the perfect galaxy not in Messier’s listing? – Astronomy Now


NGC 2903 is likely one of the greatest galaxies in the whole sky and is a baffling omission from Charles Messier’s catalogue. Picture: Adam Block.

It’s not typically that one can assert {that a} deep-sky object inside a given constellation that’s with out a Messier tag can, on the very least, rival one which does. Many observers suggest that NGC 2903, an excellent spiral galaxy in Leo that’s a serious spotlight of the spring sky, matches the invoice, matching up effectively to marvellous Messier 66 (NGC 3627) or certainly any of the opposite galaxies, Messier-designated or in any other case, present in Leo.

NGC 2903 requires a merely modest aperture to snare it at its simply to search out location. As soon as discovered, it yields a good diploma of element by way of a moderate-aperture telescope and makes for a improbable imaging goal. NGC 2903 is maybe probably the most notable and perplexing omission from the Frenchman’s ubiquitous catalogue and, as such, is to not be missed.

NGC 2903 is advantageously positioned for observers at mid-northern latitudes, in northern Leo. Search for it simply south of Alterf (lambda [λ] Leonis), the fourth-magnitude star marking the Lion’s mouth on historic star charts.

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The improbable constellation of Leo, the Lion, led by first-magnitude Regulus (alpha [α] Leonis), is on the vanguard of the foremost constellations of the spring sky.

The celebrities that type the Lion’s head, principally magnitude +3 epsilon (ε) Leonis, Rasalas (mu [μ], magazine. +3.9) and Alterf (lambda [λ], magazine. +4.3) hit the southern meridian at 10pm GMT, mid-March. Epsilon and Rasalas additionally type the northernmost part of the curving portion of Leo’s well-known ‘Sickle’ asterism of six stars, together with Regulus and Algieba, which collectively are popularly likened to a backwards query mark.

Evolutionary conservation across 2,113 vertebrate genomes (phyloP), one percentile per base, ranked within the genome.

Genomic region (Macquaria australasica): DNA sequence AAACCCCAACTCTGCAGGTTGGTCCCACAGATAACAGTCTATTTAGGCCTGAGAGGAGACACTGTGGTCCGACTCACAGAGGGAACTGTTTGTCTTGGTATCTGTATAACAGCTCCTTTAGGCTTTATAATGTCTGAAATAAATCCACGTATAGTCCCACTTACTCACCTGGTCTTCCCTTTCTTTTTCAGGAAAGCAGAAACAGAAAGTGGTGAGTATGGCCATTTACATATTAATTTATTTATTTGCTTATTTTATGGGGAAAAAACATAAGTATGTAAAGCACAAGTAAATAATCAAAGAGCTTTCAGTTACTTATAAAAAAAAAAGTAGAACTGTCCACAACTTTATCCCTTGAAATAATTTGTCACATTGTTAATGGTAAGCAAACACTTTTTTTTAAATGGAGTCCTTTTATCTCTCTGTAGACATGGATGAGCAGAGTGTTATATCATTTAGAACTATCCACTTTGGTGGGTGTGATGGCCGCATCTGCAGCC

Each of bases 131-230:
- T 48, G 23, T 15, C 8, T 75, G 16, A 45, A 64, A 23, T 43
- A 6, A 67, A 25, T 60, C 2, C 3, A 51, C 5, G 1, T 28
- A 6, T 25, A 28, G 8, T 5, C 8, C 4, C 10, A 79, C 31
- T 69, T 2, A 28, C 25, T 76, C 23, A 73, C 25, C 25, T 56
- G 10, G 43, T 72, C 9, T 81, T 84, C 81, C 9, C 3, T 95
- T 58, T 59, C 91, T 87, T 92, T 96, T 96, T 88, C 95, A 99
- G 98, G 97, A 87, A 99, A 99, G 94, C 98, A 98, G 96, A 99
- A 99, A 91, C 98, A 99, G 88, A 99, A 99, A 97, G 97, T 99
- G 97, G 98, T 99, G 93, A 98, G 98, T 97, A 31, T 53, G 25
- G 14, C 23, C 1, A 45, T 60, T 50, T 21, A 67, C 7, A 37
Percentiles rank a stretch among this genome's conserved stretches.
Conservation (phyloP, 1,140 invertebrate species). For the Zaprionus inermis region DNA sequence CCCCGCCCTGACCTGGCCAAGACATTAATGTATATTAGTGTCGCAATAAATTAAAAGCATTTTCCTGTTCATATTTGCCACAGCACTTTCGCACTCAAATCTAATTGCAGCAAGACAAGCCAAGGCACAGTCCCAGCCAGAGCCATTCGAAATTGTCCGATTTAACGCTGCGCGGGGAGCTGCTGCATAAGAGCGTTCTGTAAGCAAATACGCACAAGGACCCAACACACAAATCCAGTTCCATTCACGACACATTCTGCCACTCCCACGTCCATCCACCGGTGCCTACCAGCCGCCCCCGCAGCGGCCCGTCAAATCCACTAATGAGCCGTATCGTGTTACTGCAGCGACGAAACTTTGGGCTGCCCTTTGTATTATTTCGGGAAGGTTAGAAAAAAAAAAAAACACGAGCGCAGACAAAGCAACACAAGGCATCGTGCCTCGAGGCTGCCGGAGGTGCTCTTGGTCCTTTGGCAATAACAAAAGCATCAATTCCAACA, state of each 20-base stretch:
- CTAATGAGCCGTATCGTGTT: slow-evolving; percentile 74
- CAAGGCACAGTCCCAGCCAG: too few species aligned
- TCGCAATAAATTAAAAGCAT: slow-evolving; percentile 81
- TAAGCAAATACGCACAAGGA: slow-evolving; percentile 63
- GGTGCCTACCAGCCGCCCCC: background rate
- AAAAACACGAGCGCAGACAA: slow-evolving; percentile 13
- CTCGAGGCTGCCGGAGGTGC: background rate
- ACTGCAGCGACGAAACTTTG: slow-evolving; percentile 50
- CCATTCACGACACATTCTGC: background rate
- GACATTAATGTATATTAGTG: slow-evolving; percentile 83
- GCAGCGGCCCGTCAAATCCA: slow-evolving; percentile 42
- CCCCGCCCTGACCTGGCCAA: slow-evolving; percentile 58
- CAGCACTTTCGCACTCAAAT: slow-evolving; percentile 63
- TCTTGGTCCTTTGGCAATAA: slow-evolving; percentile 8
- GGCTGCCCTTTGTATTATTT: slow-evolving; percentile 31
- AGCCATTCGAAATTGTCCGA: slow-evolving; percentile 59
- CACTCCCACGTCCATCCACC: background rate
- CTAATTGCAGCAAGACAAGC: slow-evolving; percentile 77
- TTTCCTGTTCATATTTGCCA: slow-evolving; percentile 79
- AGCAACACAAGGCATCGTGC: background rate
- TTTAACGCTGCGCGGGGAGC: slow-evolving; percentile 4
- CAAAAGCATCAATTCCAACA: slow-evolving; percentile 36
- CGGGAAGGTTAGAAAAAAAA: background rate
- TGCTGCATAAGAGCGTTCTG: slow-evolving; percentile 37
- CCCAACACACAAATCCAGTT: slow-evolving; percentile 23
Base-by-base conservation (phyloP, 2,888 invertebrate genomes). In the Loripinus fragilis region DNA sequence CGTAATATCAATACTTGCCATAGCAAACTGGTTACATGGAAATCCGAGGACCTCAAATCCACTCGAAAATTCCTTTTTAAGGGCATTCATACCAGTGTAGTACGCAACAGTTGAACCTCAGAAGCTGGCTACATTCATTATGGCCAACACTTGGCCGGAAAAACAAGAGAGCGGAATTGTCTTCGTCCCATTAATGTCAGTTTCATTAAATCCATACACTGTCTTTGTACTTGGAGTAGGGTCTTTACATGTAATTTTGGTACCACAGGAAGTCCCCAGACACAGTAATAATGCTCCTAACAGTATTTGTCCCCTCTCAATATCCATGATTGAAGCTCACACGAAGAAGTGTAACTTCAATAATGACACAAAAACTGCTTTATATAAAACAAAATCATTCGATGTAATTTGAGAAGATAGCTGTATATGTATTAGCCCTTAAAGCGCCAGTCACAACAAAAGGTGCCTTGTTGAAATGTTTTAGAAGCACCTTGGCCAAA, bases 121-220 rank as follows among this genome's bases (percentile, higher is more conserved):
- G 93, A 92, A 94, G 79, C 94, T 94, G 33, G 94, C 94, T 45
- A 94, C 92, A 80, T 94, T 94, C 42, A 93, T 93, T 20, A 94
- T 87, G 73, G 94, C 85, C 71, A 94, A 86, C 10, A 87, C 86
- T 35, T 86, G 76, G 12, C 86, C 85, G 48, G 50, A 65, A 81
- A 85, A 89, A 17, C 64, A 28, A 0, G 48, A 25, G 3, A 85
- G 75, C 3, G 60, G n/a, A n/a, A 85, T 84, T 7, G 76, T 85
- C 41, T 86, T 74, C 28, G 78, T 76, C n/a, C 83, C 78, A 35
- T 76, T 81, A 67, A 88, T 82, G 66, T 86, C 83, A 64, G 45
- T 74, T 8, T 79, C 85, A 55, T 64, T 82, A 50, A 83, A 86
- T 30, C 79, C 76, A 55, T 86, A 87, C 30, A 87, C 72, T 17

NGC 2903 is positioned simply 1.5°south of Alterf and culminates at a really wholesome altitude of round 60°. It may be noticed till about 3am GMT, giving it an general mid-month observing window lasting round seven hours.   

NGC 2903 shines at magnitude +8.9, making it marginally brighter than Messier 65 and 66, and spans a beneficiant 13’ x 6.6’. It needs to be obvious as a tiny smudge in 10 x 50 binoculars and thru a 80mm (~three-inch) telescope on a clear and moonless night time within the countryside. A 100–150mm (four- to six-inch) telescope underneath excessive magnification can reveal a brilliant nucleus and a surrounding mottled halo, which is the galaxy’s largely unresolved spiral arms, fantastically seen traced by younger, blue star clusters and pinkish star-forming areas in deep beginner photos.

Hubble House Telescope’s tackle NGC 2903. Picture: ESA/Hubble & NASA, L. Ho, J. Lee and the PHANGS-HST Group.


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